Our runner-up, Sean Hannity of “Mixed Noise”, misquoting Congressman Jack Murtha, said the surge of work militarily had failed politically and that immediate withdrawals are still an immediate necessity.  Hannity said, quote, “Democrat‘s loudest critic has gone to the other side.”   Is it just too much work to bother to read all 40 words Murtha said last month?  Does it make your little brain hurt that much if you don‘t stop after the first four and go lie down or are you just transparently  dishonest?  

Tonight‘s winner, Tony Perkins  of the Family Research Council, responding to the two shooting nightmares in Colorado Sunday by e-mailing this to his group, quote, “it is hard not to draw a line between the hostility that is being fomented in our culture from some in the secular media toward Christians and Evangelicals, in particular, and the acts of violence that took place in Colorado Sunday, but I will say no more for now other than that our friends at New Life Church and YWAM are in our thoughts and prayers.” 

You hypocritical holier-than-thou opportunistic fraud.  You say it‘s the wrong time to say anything more than prayers to the victims‘ families while you‘re trying to make political hay out of the victims‘ bodies.  Oh, the psychopath of the shooting  did so because of “hostility fomented in the secular media”, had nothing to do with him getting out of the church‘s missionary program, and the hostility you think is directed towards Christians?  No, sir, it‘s directed toward sub-human snake  oil salesmen like you, Tony Perkins of the so-called Family Research Council, today‘s “Worst Person in the World”.  

(COMMERCIAL BREAK)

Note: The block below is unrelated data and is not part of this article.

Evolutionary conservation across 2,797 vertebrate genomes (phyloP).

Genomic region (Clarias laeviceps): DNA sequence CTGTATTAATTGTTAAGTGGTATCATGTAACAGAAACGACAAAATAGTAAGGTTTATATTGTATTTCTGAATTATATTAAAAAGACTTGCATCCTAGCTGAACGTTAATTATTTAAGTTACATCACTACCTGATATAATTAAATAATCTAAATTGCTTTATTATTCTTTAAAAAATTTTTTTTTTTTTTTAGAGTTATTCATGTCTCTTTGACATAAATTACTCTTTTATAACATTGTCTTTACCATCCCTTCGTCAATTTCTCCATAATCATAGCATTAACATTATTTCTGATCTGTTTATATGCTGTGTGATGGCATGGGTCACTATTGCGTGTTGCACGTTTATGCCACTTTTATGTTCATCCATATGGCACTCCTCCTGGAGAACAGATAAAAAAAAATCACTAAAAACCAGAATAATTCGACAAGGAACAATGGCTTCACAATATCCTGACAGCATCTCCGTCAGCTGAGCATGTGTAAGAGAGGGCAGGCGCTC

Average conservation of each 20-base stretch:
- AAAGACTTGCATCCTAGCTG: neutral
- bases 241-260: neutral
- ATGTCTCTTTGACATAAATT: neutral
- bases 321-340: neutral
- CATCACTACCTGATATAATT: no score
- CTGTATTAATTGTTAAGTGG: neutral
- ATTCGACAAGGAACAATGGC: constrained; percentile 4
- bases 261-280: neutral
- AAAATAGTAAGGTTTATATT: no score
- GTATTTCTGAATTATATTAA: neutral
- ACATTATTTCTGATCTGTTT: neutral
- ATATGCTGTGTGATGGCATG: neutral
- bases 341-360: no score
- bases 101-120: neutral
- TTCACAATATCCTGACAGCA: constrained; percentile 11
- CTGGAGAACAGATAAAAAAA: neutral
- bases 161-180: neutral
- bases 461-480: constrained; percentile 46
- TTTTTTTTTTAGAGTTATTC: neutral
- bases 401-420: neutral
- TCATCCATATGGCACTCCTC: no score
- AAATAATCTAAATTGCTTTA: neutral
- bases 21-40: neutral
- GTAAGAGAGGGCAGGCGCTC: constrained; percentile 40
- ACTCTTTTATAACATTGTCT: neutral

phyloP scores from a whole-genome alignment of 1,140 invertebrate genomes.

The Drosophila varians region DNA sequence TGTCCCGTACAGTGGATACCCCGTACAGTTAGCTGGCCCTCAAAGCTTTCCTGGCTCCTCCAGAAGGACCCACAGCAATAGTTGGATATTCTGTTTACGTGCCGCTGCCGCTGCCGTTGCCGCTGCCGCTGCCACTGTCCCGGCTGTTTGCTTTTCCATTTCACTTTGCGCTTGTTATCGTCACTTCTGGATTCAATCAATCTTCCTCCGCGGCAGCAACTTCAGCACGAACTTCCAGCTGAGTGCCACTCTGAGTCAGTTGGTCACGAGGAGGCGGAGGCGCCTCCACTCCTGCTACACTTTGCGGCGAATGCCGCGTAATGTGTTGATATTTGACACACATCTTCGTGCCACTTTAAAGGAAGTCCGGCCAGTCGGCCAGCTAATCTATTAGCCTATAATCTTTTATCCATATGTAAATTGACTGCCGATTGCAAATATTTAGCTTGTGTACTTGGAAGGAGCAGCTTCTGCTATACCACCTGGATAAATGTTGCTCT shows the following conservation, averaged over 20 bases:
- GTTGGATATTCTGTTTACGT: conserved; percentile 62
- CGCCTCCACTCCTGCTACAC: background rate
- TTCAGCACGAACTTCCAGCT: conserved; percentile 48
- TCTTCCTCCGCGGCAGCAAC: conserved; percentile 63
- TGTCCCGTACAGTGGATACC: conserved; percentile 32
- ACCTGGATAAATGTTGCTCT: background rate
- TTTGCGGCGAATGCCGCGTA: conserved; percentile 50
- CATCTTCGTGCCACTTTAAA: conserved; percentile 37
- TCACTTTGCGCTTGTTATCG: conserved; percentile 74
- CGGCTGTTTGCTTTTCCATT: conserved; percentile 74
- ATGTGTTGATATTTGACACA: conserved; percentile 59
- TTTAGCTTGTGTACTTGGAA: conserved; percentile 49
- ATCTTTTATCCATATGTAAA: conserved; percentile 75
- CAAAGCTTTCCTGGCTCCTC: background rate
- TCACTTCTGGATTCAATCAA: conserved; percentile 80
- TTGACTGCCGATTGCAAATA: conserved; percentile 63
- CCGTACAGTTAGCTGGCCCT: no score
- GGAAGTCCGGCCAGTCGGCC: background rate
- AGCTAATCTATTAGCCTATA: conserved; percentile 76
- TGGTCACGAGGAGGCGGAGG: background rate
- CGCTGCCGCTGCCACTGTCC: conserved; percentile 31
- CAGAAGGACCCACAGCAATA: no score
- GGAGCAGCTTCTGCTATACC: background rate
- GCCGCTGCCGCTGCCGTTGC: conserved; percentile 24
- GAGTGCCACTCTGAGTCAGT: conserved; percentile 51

OLBERMANN:  Voters in these days certainly are sometimes accused  of seeming robotic and there have been questions from the start about how Senator Hillary Clinton would deal with her larger-than-life former President, husband, Bill Clinton.  But in our number one story on COUNTDOWN, who could have imagined that the two issues would have ever converged, a robotic protester, better that than  a robotic campaigner?  A University of Iowa professor dressed as a robot heckling the former president at a campaign stop in Iowa City yesterday.  The robot protester was upset about something President Clinton had said in 1992 about  Sister Souljah—if only that were the worst of the Clintons‘ worries.  A close associate of the former president tells Bloomberg News that Mr. Clinton is, quote, “bouncing off the walls” at the ineptitude of his wife‘s campaign.  Senator Clinton‘s poll numbers had been shrinking in Iowa, New Hampshire, and South Carolina to  the point where none of those three key states are solidly in  her corner at this point.  Arguably, it‘s a toss-up between her and either Obama or former Senator John Edwards in the early contest and, yet, nationally, Senator Clinton still leads 40 percent to Senator Barack Obama‘s 30 percent in one recent poll,  44 percent to Obama‘s 27 in the other.  Even though Oprah Winfrey has stirred up the campaign trail a  “New York Times” poll finds that 1 percent of respondents said they  might be swayed by Ms. Winfrey‘s involvement while 44 percent said they were more likely to vote for Senator Clinton because of her husband‘s role.  For a not entirely serious discussion of all this, let‘s turn to the national political reporter of “The Washington Post”, MSNBC Political Analyst Dana Milbank.  Dana, good evening.